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The Films of John Turturro

Mac (May 10/04)

Mac stars John Turturro as Niccolo "Mac" Vitelli, a well-meaning construction worker who decides to open his own business alongside his two brothers (Michael Badalucco's Vico and Carl Capotorto's Bruno). As virtually every other review has already noted, Mac is an intensely personal film for Turturro - who wrote and directed - and even closes with the sound of the actor's real-life father attempting to leave him an answering machine message. The movie is set in the 1950s, and Turturro does a fantastic job of establishing this blue-collar world; the camaraderie between construction workers and particularly the bond shared by the Vitelli brothers feels genuine. Then again, when you've got a cast that's this effective, it's not all that surprising that the relationships come off so effectively. Turturro, in particular, gives one of his best performances as a character who's not always entirely likable. Mac can be quite the taskmaster at times, and it's certainly a testament to Turturro's talent that we're consistently rooting for the guy - even when he's alienating his own family. The supporting cast is fine, particularly Badalucco and Capotorto, but this is really Turturro's show. Though there's a lot to admire about Mac, the film never becomes quite as engrossing as Turturro clearly wants it to be - primarily due to an overlong running time and at least one entirely useless subplot. In terms of the latter, Turturro, along with co-screenwriter Brandon Cole, has inexplicably included a character named Oona (Ellen Barkin) - a bohemian artist that both Bruno and Vico are interested in. The quirkiness of Oona doesn't at all jibe with the sort of gritty realism that Turturro has otherwise imbued the film with, and the story comes to a dead halt every time she appears. Mac marks Turturro's directorial debut, and there's no denying that it's an impressive first feature. It's the relationship between the three brothers that makes the movie worth a look, even through some of the more superfluous moments.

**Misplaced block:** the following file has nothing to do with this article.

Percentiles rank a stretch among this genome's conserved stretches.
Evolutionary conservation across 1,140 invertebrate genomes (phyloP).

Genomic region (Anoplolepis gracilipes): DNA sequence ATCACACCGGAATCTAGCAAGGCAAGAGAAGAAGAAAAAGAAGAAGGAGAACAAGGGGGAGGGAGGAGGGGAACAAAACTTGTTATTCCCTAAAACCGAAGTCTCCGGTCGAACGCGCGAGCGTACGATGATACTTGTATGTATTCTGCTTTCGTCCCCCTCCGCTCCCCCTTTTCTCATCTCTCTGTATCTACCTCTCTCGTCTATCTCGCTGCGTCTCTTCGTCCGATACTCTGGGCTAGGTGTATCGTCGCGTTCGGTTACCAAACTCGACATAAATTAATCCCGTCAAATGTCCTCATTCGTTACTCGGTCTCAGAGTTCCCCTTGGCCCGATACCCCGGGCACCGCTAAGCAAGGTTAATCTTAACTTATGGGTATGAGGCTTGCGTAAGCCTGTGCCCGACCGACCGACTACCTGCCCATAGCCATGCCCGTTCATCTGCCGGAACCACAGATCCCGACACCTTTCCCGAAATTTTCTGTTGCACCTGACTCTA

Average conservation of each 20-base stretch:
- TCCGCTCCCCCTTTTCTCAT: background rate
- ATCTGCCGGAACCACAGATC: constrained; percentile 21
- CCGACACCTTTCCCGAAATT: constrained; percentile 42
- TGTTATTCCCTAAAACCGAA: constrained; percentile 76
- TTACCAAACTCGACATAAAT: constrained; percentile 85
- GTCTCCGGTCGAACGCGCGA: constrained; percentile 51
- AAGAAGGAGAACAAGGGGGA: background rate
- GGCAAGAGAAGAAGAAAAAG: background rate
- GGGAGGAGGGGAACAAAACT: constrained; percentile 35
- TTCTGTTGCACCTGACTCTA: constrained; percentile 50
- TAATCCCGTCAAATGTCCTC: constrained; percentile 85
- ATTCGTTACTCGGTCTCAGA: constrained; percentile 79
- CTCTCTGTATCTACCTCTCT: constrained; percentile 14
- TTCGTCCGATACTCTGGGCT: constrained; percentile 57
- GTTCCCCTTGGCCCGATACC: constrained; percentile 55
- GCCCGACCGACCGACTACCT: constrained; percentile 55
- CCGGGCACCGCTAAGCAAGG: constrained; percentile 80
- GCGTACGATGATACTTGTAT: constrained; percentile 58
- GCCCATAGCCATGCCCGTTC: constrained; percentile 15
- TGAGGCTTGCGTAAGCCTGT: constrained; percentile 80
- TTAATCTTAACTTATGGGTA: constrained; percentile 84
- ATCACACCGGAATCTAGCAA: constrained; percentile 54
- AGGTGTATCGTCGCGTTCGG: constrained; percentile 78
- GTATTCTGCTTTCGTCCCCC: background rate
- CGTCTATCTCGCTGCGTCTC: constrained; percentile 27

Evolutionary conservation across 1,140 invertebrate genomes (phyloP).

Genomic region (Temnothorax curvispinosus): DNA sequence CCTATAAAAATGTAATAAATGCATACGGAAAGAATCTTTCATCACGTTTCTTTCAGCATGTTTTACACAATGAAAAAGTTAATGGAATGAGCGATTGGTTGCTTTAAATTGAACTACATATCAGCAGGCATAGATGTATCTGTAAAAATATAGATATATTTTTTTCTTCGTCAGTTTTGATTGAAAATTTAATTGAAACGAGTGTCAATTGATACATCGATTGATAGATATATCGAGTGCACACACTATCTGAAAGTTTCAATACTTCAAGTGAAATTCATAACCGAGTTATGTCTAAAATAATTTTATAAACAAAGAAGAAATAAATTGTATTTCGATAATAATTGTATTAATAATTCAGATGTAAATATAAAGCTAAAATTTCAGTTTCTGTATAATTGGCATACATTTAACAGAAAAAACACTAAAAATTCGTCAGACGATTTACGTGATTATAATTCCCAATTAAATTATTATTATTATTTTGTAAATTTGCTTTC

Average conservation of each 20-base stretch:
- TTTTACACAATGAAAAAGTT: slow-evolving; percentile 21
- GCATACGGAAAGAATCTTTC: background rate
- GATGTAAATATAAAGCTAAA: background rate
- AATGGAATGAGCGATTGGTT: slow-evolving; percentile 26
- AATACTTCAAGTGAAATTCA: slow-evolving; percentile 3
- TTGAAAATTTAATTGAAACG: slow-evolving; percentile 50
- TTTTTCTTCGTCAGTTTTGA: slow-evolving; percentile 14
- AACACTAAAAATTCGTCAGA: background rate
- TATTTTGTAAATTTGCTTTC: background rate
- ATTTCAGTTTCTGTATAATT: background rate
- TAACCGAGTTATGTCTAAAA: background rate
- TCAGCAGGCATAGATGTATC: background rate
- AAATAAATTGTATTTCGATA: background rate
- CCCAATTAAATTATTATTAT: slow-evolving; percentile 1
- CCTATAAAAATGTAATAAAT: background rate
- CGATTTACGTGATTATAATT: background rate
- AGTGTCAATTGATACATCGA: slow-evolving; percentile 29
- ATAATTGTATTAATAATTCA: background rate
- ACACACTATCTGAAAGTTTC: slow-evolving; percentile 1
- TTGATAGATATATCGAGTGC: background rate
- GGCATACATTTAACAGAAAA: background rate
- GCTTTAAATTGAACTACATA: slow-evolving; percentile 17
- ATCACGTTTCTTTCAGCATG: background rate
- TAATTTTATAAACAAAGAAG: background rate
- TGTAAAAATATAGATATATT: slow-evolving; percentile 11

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Romance & Cigarettes


Fading Gigolo (May 29/14)

Written and directed by John Turturro, Fading Gigolo follows affable florist Fioravante (Turturro) as he agrees to become a male prostitute for his financially-strapped friend (Woody Allen's Murray) - with the movie detailing the problems that ultimately occur once Fioravante falls for a deeply religious widow (Vanessa Paradis' Avigal). There's little doubt that Fading Gigolo fares best in its opening 45 minutes, as filmmaker Turturro employs a breezy, easygoing sensibility that's heightened by both the irresistible premise and the engaging performances - with, in terms of the latter, Turturro himself offering up a stellar turn that's matched by Allen's entertaining work as Fioravante's fast-talking pal. The movie, however, slows down considerably as it enters its padded-out midsection, with Turturro placing an increased emphasis on elements of a decidedly less-than-engrossing nature. The most obvious and potent example of this is Fioravante's ongoing relationship with Paradis' dull character, as there's simply never a point at which the viewer is able to work up any interest in or enthusiasm for the bond between the two disparate figures - with Turturro exacerbating the situation by peppering in a whole host of underwhelming scenes and sequences (eg Murray faces a tribunal of Jewish leaders). It's clear, then, that Fading Gigolo peters out significantly in the buildup to its utterly underwhelming final stretch, and there's little doubt that what starts out as a fun watch becomes something of a chore to sit through.

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